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Eliciting probabilistic expectations with visual aids in developing countries: How sensitive are answers to variations in elicitation design?

Delavande, A and Giné, X and Mckenzie, D (2011) 'Eliciting probabilistic expectations with visual aids in developing countries: How sensitive are answers to variations in elicitation design?' Journal of Applied Econometrics, 26 (3). 479 - 497. ISSN 0883-7252

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Abstract

Eliciting subjective probability distributions in developing countries is often based on visual aids such as beans to represent probabilities and intervals on a sheet of paper to represent the support. We conduct an experiment in India which tests the sensitivity of elicited expectations to variations in three facets of the elicitation methodology: the number of beans, the design of the support (predetermined or self-anchored), and the ordering of questions. Our results show remarkable robustness to variations in elicitation design. Nevertheless, the added precision offered by using more beans and a larger number of intervals with a predetermined support improves accuracy. © 2011 John Wiley & Sons, Ltd.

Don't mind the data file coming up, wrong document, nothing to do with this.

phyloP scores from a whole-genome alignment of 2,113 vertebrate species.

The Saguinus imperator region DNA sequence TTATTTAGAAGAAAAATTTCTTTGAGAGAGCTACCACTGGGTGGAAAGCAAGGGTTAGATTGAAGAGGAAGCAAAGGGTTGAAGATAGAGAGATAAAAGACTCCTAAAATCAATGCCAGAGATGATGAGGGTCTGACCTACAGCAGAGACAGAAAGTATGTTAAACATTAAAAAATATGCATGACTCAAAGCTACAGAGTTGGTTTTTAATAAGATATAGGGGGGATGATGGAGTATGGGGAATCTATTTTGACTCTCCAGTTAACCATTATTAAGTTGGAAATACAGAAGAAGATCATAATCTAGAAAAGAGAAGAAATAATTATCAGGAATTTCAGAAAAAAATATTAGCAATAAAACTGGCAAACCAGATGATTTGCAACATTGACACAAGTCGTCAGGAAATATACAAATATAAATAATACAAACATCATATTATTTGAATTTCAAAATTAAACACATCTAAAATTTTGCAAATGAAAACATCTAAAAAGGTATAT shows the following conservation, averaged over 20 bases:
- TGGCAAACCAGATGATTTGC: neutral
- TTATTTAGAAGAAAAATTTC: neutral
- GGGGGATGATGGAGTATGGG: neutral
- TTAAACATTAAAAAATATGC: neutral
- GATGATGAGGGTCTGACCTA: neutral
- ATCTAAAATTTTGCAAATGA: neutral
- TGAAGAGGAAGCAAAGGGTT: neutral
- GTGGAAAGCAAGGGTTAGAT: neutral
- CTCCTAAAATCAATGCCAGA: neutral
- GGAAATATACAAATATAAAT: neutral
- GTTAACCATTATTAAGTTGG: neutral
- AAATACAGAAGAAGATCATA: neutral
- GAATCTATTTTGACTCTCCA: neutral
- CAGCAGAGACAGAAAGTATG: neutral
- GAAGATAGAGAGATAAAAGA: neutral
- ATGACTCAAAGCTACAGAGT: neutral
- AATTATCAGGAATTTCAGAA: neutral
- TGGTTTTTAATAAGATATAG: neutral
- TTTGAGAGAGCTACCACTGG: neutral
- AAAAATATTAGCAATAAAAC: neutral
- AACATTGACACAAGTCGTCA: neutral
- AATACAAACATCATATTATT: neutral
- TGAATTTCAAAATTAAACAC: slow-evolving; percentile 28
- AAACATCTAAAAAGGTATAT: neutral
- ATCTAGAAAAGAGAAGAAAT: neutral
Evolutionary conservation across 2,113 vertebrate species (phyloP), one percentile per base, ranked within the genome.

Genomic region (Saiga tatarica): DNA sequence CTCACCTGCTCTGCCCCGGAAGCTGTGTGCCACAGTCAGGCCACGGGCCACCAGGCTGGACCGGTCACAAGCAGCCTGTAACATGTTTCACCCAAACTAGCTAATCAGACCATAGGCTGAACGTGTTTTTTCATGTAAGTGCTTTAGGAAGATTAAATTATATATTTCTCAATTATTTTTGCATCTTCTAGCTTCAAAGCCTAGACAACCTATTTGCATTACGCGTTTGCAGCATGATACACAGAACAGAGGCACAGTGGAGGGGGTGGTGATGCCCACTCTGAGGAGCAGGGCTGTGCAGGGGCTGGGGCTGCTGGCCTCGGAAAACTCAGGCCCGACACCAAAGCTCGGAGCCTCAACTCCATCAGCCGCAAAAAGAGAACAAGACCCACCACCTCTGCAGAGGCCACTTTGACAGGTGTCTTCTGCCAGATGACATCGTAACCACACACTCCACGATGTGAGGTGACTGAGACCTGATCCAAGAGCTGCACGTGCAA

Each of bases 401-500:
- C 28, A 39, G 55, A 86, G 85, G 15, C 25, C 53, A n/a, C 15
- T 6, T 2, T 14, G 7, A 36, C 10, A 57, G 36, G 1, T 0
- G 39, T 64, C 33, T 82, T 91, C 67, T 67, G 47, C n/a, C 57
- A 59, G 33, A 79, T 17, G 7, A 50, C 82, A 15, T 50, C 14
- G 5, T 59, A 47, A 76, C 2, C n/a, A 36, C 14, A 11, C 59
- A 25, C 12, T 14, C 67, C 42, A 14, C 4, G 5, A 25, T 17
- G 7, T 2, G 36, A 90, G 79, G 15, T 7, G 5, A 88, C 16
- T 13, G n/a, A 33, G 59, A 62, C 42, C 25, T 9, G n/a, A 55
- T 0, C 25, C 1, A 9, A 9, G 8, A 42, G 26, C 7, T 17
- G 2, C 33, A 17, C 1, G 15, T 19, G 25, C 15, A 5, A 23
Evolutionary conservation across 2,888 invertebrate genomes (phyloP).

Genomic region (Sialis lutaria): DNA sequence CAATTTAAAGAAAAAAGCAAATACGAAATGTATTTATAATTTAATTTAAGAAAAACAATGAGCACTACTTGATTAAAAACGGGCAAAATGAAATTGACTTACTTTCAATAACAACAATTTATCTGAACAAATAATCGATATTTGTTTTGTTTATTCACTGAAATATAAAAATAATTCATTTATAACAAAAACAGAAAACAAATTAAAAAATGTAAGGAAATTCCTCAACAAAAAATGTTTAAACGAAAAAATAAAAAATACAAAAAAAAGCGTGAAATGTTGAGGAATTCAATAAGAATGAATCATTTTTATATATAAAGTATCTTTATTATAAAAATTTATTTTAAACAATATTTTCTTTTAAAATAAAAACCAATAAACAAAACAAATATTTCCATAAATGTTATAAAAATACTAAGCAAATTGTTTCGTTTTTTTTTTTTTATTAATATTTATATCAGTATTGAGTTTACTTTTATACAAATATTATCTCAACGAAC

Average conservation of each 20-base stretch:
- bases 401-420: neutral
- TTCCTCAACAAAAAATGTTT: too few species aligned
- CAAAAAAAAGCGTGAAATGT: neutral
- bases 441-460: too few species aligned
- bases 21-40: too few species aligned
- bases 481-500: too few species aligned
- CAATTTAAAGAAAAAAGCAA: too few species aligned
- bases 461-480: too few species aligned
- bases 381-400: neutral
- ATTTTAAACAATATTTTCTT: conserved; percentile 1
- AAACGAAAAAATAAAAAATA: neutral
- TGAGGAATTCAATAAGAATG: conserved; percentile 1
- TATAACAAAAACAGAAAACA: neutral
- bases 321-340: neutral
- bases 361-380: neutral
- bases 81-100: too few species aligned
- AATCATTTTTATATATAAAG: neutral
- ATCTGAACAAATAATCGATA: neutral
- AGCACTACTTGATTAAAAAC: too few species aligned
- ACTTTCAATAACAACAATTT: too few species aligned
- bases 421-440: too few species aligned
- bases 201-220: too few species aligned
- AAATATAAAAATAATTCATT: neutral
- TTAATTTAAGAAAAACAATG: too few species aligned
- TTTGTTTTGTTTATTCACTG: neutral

Item Type: Article
Subjects: H Social Sciences > H Social Sciences (General)
Divisions: Faculty of Social Sciences > Institute for Social and Economic Research
Depositing User: Jim Jamieson
Date Deposited: 26 Sep 2013 13:23
Last Modified: 30 Jan 2019 16:17
URI: http://repository.essex.ac.uk/id/eprint/7984

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